A chemical factory in eastern China suffered from a deadly explosion, causing at least 78 people dead and more than 500 people injured.
The chemical factory is located in Xiangshui, a county under China’s eastern province of Jiangsu. As the rescue mission continues, more horrific scenes have been released by local officials. According to local firefighting officials, it is possible that some of the victims were instantly vaporized moments after the explosion took place.
It has been almost a decade since the Wenzhou train crash accident that claimed 40 people’s life in 2011, but we witnessed some issues regarding the way these crises are handled. Local officials are focusing more on stopping information from being released, rather than solving the imminent problems. Instead of focusing on saving more lives, local officials are deploying a portion of its best available resources on monitoring journalists and reports.
For the Chinese government, accidents as such seem to have a routine script to follow: The government will order local officials to rescue individuals as soon as possible. Some of the local officials and corporate owners will be arrested and questioned for their wrongdoings.
It takes a few weeks for the public to move on and forget about the past tragic experience, and after that, things will go on as usual.
Are the measures taken actually effective? There are no procedures that prevent further accidents from happening, and there is no further legislation to halt any loopholes that may exist in the system. The arrest and suspension of individuals responsible for the accidents are rather coming from a political perspective, rather than a legal perspective: Officials may step down or even go to prison because of the accident, yet it might only take a few years for them to get back to a prominent position somewhere else in the region.
Perhaps there are central policies that require local governments to ensure safety standards and residents’ well-being. However, when it comes to standard safety inspections, issues are starting to emerge. It takes time to replace traditional methods of production, yet local governments may find it hard to complete the shifts in a short period of time.
Over the years, China has been emphasizing the success of its economic model which focuses on concentrating all resources to certain key industries or corporations to achieve the best outcome. It is not only a national but also a path of development for many regions. Take the Xiangshui county here, for example, the chemical factories are the core of the local economy. ‘Gathering all resources to achieve something big’: This has become the dominant strategy that all levels of governments in China adopted during the economic reform in 1978.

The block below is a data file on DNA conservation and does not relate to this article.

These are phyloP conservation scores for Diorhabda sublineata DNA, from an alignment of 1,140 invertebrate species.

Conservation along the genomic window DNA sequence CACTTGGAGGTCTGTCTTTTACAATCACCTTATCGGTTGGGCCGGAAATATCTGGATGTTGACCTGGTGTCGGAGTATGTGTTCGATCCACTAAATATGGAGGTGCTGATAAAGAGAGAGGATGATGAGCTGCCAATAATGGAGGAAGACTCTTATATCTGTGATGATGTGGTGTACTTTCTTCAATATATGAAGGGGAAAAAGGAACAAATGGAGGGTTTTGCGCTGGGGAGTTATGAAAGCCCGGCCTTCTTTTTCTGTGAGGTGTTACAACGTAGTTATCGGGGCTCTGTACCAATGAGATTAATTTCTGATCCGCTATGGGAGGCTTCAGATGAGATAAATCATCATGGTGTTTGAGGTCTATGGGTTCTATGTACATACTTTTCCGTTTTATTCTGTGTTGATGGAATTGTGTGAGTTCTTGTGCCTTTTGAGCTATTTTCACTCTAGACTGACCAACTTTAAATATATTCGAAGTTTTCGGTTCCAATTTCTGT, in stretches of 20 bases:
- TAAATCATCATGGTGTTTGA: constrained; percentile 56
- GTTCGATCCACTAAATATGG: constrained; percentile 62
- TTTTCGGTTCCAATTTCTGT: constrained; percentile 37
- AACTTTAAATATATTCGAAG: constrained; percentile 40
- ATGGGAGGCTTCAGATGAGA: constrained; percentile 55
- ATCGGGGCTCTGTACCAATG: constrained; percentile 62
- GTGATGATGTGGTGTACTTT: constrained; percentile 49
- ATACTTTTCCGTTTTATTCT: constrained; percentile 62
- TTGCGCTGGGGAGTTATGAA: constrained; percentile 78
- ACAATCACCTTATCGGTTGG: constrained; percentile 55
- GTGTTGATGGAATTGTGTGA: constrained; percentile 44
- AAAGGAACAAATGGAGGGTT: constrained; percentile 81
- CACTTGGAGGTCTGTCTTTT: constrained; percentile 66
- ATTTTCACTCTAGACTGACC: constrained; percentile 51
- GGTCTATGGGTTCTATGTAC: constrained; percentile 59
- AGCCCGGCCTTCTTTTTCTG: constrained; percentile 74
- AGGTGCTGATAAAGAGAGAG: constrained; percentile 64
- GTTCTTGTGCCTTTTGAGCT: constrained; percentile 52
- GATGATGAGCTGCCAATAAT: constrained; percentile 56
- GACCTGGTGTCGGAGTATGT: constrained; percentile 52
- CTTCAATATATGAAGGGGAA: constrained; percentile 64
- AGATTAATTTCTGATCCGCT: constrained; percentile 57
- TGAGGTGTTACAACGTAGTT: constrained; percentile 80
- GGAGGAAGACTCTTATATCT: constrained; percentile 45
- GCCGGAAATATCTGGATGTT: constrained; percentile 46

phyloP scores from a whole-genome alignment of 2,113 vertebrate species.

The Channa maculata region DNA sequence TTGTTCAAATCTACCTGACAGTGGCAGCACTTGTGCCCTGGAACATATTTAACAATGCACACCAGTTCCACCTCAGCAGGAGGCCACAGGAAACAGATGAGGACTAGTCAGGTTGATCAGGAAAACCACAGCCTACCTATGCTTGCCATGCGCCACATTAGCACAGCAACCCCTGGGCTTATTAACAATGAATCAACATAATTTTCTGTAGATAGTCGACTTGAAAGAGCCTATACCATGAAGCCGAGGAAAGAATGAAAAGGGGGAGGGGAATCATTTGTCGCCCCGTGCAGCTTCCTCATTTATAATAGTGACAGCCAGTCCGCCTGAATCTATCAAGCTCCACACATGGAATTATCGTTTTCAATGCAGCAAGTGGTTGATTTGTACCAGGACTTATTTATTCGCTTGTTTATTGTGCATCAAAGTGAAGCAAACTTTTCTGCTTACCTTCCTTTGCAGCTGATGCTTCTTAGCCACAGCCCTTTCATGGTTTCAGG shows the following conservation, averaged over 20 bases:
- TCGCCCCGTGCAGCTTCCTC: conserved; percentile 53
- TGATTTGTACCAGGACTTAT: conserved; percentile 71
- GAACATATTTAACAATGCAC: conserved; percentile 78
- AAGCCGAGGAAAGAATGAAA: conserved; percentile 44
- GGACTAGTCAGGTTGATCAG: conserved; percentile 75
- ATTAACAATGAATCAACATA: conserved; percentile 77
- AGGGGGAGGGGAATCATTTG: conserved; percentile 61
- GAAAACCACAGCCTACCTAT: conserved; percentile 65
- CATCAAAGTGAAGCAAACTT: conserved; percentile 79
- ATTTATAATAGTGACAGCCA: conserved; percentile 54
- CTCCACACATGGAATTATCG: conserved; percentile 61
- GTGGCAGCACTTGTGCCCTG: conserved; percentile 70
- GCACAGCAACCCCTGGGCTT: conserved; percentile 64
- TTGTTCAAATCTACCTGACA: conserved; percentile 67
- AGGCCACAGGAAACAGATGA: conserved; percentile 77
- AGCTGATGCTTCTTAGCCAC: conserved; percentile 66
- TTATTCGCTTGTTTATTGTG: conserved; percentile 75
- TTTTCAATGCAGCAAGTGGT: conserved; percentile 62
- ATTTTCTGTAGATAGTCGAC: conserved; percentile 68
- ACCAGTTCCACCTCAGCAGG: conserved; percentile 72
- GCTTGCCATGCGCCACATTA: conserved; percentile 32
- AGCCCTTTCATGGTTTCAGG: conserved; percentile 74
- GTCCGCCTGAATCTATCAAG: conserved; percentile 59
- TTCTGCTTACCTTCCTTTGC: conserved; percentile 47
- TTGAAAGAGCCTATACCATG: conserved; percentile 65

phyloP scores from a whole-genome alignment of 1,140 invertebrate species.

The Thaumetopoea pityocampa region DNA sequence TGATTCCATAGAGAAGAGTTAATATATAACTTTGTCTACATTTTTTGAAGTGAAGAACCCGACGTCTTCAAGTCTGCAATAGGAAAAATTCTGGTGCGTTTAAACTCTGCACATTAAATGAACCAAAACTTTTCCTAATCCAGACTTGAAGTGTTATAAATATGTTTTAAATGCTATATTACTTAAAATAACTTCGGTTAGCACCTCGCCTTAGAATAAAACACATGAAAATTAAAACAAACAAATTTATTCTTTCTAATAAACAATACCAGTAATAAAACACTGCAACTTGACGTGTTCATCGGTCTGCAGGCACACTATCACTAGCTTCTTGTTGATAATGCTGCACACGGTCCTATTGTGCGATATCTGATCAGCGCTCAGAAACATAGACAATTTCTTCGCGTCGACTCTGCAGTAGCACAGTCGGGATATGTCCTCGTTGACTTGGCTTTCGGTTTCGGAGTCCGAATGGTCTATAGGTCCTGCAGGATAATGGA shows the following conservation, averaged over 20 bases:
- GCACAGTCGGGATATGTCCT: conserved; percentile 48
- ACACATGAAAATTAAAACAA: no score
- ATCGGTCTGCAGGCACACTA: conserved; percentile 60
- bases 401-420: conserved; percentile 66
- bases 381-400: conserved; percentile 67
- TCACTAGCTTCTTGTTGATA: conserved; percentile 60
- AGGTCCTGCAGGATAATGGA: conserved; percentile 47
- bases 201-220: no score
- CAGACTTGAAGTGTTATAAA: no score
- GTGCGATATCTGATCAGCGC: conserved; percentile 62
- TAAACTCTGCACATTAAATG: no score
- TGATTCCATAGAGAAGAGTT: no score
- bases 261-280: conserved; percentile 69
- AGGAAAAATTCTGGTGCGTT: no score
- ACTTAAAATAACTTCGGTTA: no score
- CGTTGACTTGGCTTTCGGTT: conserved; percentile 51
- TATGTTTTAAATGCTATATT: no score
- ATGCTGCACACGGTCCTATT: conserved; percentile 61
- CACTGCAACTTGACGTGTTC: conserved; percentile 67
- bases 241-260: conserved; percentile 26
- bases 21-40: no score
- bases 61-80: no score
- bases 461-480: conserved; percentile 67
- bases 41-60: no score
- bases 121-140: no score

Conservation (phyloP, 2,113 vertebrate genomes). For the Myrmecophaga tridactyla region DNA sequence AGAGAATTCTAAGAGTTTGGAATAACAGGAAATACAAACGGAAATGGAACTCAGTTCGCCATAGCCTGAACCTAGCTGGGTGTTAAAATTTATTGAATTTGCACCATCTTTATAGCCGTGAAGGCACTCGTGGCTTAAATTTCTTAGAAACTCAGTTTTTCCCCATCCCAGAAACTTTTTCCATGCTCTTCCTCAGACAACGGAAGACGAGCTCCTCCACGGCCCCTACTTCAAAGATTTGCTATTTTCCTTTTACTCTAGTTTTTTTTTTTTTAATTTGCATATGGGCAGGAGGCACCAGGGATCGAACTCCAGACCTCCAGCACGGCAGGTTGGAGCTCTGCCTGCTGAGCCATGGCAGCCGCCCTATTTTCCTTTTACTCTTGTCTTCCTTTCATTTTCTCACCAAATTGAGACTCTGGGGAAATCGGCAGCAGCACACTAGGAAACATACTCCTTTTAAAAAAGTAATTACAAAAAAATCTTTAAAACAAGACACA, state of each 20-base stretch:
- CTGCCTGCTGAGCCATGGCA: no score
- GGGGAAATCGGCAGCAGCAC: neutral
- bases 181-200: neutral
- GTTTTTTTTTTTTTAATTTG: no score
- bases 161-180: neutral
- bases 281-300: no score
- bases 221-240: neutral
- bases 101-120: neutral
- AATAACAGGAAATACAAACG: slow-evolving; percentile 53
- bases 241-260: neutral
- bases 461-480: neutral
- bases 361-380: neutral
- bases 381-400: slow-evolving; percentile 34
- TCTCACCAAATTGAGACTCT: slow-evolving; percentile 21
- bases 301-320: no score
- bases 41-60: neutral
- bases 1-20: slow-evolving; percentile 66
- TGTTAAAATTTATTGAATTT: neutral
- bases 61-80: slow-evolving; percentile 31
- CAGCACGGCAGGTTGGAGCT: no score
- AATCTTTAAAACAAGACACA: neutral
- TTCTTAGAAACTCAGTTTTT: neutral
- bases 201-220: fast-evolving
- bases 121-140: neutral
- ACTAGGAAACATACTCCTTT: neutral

However, it is evident that while such strategies may be helpful in accomplishing certain quantifiable goals in the short run, such as increasing local gross domestic products and local investments, the development path left many of the essential areas and qualitative developments behind. Following the explosion, many local residents fear that pollutants unleashed by local chemical factories may cause permanent damage to the local air and water quality. Local residents are concerned about their well-being and the local environment. However, none of these seem to be the top priority of the local government if such accidents did not take place. While pursuing economic development in full gear, the China economic model has left many important questions unaddressed.
There is nothing wrong in taking proactive actions and conducting necessary interventions to optimize the local economy. The government officials are expected to adopt policies that serve the best interests of the local residents and the economy. However, from time to time, we see a lack of action and failed policies. In addition to the handles of tragic accidents as such, long-term issues such as air pollution, income inequalities, and regional development inequalities also need to be dealt with urgently.
China’s economic development model requires officials from all levels to predict, foresee, and react to various kinds of risks and issues that may emerge in the local economy. Yet, there is little procedure to ensure local officials of meeting such standards. In addition, local officials often face predicaments in balancing between safety and the potential opportunities for growth. On one side of the there is the mandatory requirement of securing GDP growth and generating wealth, on the other side there is the risk of serious accidents and potential deadly tragedies brought by obsolete industrial factories.
Putting aside the arguments on the efficiency of China’s economic model, we witnessed the disadvantages of adopting these radical development strategies when it comes to environmental issues and living conditions. These traditional industrial zones which are left out by the will be facing more challenges in the days waiting ahead.
Featured photo credit to sohu